As well as running ski instructor courses and snowboard instructor courses here at SnowSkool, we also like to provide you with helpful information on all things skiing and snowboarding! Snowboarding off-piste and backcountry snowboarding is best done safely and well. So here are our top 5 tips on how to lower the risk - and also a few tips for better off-piste technique too….


First things first, know what to expect before you head out off-piste. Look at the weather and snow report for where you are going and make sure you have a good idea of what to expect on the day of your trip. How’s the visibility? What’s the weather like? How much snow has fallen?

All these elements are crucial to whether you can ride off-piste safely. Ideally, you'd be looking for high visibility, low wind and a temperature that's not going to produce too much ice.


This is probably the most important point. Have you read and understood the Avalanche Report?

And before that, learn how to read avalanche reports and know what each of the the ratings on the international 5-point scale mean so you can avoid going if the conditions aren’t safe. Avalanches are the most dangerous thing when it comes to back country and off-piste riding.


Grab a buddy! I know the saying “no friends on a powder day” is thrown around a lot, but it is the opposite when you’re heading out to ride some off-piste terrain. Choose your friends carefully. You want someone who knows the terrain as well as you do and someone who has a fairly similar ability, so you can both keep up with each other in the snow.

You need to ride and work together as a team when you’re off-piste, making decisions as you go and potentially being the rescue services for each other.

If you’re heading out into the back country, let someone know that isn’t coming with you. Let them know where you’re heading and when you think you’ll be back. If something doesn’t go as planned, this person should be able to alert necessary authorities if you do get into any danger and don’t get back when you were supposed to.


If you’re heading out to the back country, you’ll need an avalanche pack! Does your pack have a transceiver, shovel and probe? Are batteries ok in your transceiver? Have you practised using your kit? Guide book, map, snacks all packed? Have you got the right kind of board and is it in good shape?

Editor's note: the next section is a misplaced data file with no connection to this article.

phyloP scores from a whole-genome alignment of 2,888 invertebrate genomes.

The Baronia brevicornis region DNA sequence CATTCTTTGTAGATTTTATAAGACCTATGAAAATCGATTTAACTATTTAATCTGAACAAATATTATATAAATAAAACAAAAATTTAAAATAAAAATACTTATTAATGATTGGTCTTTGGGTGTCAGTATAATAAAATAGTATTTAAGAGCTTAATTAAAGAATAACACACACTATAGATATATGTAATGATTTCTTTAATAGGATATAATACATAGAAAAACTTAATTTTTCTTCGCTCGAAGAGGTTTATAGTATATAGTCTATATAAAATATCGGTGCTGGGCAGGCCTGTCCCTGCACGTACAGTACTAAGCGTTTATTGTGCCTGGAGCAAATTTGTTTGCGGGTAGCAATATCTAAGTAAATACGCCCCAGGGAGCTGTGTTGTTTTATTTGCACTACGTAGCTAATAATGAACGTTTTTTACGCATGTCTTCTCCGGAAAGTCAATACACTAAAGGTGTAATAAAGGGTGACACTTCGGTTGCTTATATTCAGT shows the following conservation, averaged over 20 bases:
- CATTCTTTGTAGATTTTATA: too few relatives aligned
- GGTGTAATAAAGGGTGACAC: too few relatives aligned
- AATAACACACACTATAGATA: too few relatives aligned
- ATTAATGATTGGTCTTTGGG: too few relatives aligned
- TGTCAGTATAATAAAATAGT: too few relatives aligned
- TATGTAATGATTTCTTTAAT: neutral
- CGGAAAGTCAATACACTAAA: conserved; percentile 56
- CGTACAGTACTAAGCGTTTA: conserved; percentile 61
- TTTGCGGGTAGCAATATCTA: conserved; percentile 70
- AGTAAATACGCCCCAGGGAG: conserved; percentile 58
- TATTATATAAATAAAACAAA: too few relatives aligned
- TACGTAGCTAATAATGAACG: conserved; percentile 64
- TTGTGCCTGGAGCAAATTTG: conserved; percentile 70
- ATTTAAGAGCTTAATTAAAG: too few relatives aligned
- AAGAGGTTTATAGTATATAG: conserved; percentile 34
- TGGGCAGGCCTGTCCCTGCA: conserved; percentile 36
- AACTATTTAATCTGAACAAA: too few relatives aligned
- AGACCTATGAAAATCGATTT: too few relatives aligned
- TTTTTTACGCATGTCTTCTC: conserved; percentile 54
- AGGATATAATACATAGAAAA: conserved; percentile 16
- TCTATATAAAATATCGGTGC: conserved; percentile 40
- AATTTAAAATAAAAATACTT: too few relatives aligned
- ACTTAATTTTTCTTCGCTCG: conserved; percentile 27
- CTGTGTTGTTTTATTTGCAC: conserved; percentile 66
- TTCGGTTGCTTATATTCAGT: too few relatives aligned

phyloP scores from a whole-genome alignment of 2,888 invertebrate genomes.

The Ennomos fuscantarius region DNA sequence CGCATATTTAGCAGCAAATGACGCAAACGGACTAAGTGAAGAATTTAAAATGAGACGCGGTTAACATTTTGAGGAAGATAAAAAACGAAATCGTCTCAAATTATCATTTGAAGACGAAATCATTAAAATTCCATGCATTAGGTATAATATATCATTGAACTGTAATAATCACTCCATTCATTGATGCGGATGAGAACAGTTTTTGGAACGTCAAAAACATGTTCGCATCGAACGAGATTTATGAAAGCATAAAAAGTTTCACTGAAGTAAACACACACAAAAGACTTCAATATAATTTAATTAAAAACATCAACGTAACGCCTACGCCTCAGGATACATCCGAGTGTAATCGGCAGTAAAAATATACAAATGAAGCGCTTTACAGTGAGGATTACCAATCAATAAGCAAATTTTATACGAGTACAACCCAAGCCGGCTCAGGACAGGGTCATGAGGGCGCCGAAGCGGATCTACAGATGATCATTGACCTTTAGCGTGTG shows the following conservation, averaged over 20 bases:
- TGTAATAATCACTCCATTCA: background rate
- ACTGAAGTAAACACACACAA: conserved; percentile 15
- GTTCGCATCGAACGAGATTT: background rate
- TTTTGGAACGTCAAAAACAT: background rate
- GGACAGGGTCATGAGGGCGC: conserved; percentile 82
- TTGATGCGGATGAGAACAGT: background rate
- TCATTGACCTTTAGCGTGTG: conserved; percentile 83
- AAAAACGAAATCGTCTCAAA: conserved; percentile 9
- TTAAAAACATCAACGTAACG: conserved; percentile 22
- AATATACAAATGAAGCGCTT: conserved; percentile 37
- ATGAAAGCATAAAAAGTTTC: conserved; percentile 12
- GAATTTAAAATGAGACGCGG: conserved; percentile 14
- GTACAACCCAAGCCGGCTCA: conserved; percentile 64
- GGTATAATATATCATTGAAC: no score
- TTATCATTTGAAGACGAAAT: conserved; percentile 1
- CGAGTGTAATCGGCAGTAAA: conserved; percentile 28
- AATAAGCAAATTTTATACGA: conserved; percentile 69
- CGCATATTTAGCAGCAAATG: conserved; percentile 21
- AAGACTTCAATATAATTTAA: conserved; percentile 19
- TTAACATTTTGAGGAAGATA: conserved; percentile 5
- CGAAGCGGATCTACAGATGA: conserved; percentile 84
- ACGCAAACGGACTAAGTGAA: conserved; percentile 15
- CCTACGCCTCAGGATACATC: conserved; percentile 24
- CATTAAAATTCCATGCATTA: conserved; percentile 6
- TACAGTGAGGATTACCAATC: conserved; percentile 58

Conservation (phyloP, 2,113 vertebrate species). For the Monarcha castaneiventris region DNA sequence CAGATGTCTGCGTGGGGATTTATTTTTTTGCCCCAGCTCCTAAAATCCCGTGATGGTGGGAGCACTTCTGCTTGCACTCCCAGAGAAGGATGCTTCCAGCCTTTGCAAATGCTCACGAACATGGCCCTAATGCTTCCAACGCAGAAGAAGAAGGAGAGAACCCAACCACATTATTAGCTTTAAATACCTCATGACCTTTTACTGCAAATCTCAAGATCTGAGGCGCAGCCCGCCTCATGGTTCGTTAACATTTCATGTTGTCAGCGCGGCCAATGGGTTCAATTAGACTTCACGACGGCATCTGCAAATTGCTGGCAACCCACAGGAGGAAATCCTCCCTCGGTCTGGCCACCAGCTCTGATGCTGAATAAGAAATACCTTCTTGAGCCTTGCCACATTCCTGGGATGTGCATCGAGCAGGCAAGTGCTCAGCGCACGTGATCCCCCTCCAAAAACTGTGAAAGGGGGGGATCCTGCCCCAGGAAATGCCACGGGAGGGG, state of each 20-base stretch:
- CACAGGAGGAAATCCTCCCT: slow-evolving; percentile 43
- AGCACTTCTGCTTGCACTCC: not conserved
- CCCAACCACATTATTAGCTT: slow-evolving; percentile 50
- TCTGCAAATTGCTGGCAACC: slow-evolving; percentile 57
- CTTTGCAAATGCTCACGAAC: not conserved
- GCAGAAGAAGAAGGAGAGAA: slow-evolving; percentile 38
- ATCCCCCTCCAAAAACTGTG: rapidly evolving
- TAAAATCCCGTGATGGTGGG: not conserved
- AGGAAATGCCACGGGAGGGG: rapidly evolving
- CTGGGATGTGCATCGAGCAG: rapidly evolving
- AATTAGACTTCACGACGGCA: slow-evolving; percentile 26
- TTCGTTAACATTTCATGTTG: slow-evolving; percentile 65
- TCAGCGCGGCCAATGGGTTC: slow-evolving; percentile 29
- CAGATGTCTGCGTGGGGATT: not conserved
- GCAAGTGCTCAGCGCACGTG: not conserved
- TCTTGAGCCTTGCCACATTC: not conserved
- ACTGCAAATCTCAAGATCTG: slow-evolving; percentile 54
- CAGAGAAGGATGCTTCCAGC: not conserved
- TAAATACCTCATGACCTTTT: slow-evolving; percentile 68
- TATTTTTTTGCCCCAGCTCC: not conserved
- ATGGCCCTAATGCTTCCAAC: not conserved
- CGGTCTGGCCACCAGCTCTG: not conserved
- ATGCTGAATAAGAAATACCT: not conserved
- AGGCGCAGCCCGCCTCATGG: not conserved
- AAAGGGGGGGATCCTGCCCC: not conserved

To recap, here are the critical things to bring:


  1. - Transceiver (fully charged)
  2. - Shovel
  3. - Probe
  4. - Map


Remember to practise using all of the above.


Make sure you plan a route that’s appropriate to the ability of your group. Ask: is your route appropriate in the conditions and are you likely to make the best of the snow conditions? How well do you know the terrain? What kind of terrain will you be riding (tress, steeps, bowls, bumps)?

Now that you’ve got those 5 things sorted. On to the riding. Here are a few tips that’ll help you survive in the steeps and deeps of the back country:  

NOSE UP      

Keep that nose up – very important not to let the nose of your snowboard dig in. If it does, then you’ll end up performing a beautiful tomahawk! And no one wants to do that. Don’t lean back though, just put more pressure on your rear foot and keep your back leg a bit more bent until you feel your board starting to float. You’ll know you’re doing it right if you start to feel the burn in your back leg at the end of the run.


Lean into your turns – turning in the deep stuff is a lot easier than you think. Just lean over your toe or heel edge and you’ll feel the board start to glide that way in powder. If you really want to kick up some snow and get those face shots in, crouch down and bend that back leg a bit more.

Use your whole body to turn as well. As there is more snow to push around, turning takes a little more effort. You want your hips, shoulders and knees all working together to get through each turn.


Keep your speed – speed is most definitely your friend off-piste. If you’re going too slow in powder it is very likely that you will just sink and get stuck. Spot your line beforehand and keep the speed up when you’re going through.

Much like riding a bike, turning in pow is much easier the quicker you’re going.


If you fall, know how to get up – inevitably, any rider will take a tumble off-piste. Getting back up, however, can be one of the harder things about riding powder. If you do take a slam, fear not! First, make sure you’re ok, get your bearings and composure back.

Next, you’ll want to get your board underneath you and downhill, this might take a bit of rolling around but once it’s back beneath you, it’ll be worth it. Then the hardest part, getting up. You need to do this in one fluid motion. In the soft stuff, you might not be able to just push up like you can on piste so get a good base for your arms before you push yourself up. Sometimes you might have to grab your board and lever yourself up. But once you get some purchase, it’ll all be nice and easy!



Well that’s it. Follow those steps and you’ll be better armed for snowboarding off-piste. And if you’d like to show others how to snowboard better, on all sorts of terrain, then check out our snowboard instructor courses in Canada, France and New Zealand. Completing a snowboarding instructor’s course is a great way to push your ability to the next level. If snowboarding is a love of yours why not learn to instruct and spend 11 weeks out in the mountains on what is effectively a fully catered snowboarding holiday!

Realted Content:

How to snowboard steep terrain and slopes 

How to Snowboard Off-piste in Trees

How to Snowboard in Powder - Tips and Tricks

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